About nine or so months ago, I sat down with close family to watch the first episode of a wholly revamped Top Gear. I wanted it to be good. I wanted to believe the show could work without Clarkson, Hammond and May. I wanted to have two amazing car shows to watch: this, and The Grand Tour. It didn’t work out quite how I’d hoped.
I’d almost go so far as to call it a train wreck. Chris Evans was a sort of loud, annoying caricature of Jeremy Clarkson, the celebrity segment was painfully awkward, the Reliant Realto feature was an aimless, boring mess, and Chris Harris and Rory Reid - two of the new line-up most qualified to talk about cars - were nowhere to be seen. I’ll never forget the cringing glances I exchanged with my brother, whom I’ve watched Top Gear in its many iterations with since childhood. We struggled to recall an episode quite as disappointing - or shouty - as a this one.
The series had flashes of brilliance as it went on, but it wasn’t enough to stave off rapidly declining viewing figures. After a suspicious no-show from Chris Evans on the final ‘Extra Gear’ instalment of the series, the veteran broadcaster threw in the towel, stating he’d given it his best shot.
Fast forward to last Sunday, and I was just as hopeful, but that hope was backed up with the knowledge that all the right ingredients were there. With Chris Evans - the weak link of series 23 - out of the picture, Top Gear had refocused on Matt LeBlanc, Chris Harris and Rory Reid. The cinematography was set to be stunning as ever, and judging by the trailer, quite a roster of cars was set to feature. There was even talk of the Star In The Rallycross Car segment getting chopped, replaced with the ‘old’ track and a Toyota GT86.
All this paid off, and then some. After a brief look at the slick new studio, proceedings kicked off with a jaw-dropping feature on the Ferrari FXX K from Chris Harris. Sure, he’s been forced to dial back a touch on the raw technical detail we know and love him for, but there’s always Chris Harris On Cars for that. In ‘Top Gear trim’, Harris is able to relate some of the nitty gritty of driving impressions with a sizeable dash of emotion.
In the Kazakhstan high milers segment, the camaraderie and chemistry between the newly established trio felt surprisingly well forged. Yes, there were awkward moments, but it felt on the whole very genuine. It was just three blokes quite clearly having a damn good time in some old and leggy motors.
Back in the studio, the switch to the GT86 seemed like a good move. Back when Top Gear first ‘relaunched’ in 2002, the Suzuki Liana proved to be a hilarious little car to chuck the celebrities into, such was its rolly-polly handling. But over the years more and more competent Reasonably Priced Cars arrived and took the fun out of it. Adding the complication of rear-wheel drive to proceedings should provide more spice than the Rallycross Car ever could have.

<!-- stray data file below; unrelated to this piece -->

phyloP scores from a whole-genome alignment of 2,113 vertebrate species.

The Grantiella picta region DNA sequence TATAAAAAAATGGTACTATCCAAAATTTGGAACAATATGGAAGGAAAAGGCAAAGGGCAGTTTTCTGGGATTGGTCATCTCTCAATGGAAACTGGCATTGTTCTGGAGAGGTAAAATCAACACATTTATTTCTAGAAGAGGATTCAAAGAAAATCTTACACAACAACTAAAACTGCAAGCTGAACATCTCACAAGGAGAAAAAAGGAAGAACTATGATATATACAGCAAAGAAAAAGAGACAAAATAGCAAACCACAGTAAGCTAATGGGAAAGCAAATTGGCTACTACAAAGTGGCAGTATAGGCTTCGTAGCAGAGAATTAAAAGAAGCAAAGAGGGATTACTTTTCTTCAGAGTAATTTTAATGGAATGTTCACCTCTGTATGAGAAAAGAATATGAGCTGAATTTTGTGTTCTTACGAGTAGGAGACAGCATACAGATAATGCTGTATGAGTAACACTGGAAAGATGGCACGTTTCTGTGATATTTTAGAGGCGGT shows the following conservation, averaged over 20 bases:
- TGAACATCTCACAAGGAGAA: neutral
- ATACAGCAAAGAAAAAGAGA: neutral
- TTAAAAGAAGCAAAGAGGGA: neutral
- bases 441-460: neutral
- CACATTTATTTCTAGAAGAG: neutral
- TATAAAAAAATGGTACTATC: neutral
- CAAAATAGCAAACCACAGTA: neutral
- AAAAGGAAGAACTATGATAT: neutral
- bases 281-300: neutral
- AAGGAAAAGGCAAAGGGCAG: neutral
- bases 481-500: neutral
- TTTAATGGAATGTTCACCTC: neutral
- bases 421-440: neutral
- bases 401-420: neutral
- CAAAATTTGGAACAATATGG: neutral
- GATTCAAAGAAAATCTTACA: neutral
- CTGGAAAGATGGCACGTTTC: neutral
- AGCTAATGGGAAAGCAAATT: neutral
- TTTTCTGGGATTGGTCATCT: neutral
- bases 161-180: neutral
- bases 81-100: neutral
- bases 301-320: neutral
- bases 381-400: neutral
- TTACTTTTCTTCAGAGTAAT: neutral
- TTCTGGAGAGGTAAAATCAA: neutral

Was the episode perfect? No. I’m not convinced about wheeling out the celebrity guest more than once, and there were a few times the interaction between LeBlanc, Harris and Reid seemed wooden.
Then there’s the nagging feeling that the concept of three blokes in cheap old cars driving through some far-flung part of the world is just a little too familiar to the work of the trio now found on The Grand Tour. I’d like to see LeBlanc and co try a different direction, but then again, it’s hard to argue with how entertaining the results were, nor how promising a start it represents for what’s effectively another new format. And here’s the thing: as a whole, I found the episode more enjoyable than any one instalment from The Grand Tour.
Yes, I know that daring to utter such a thing on the Internet will cause much weeping and gnashing of teeth, and potentially a death threat or two directed toward my cat, but despite some brilliant moments, no one episode of TGT felt quite so complete as what I watched last night. Where Top Gear comes across as surprisingly natural and honest, it feels as though the work of Clarkson, Hammond and May has become more over-the-top and conspicuously scripted than ever before.
It’s not a competition, of course, and preferring one over the other is sure as hell not going to stop me watching both. I reckon the best is yet to come from TGT, and we should be ecstatic that we have two high-profile, high-budget programmes about cars to enjoy. But the best one for true car lovers, rather than the casual observer? That’d be Top Gear.
Roll on episode 2….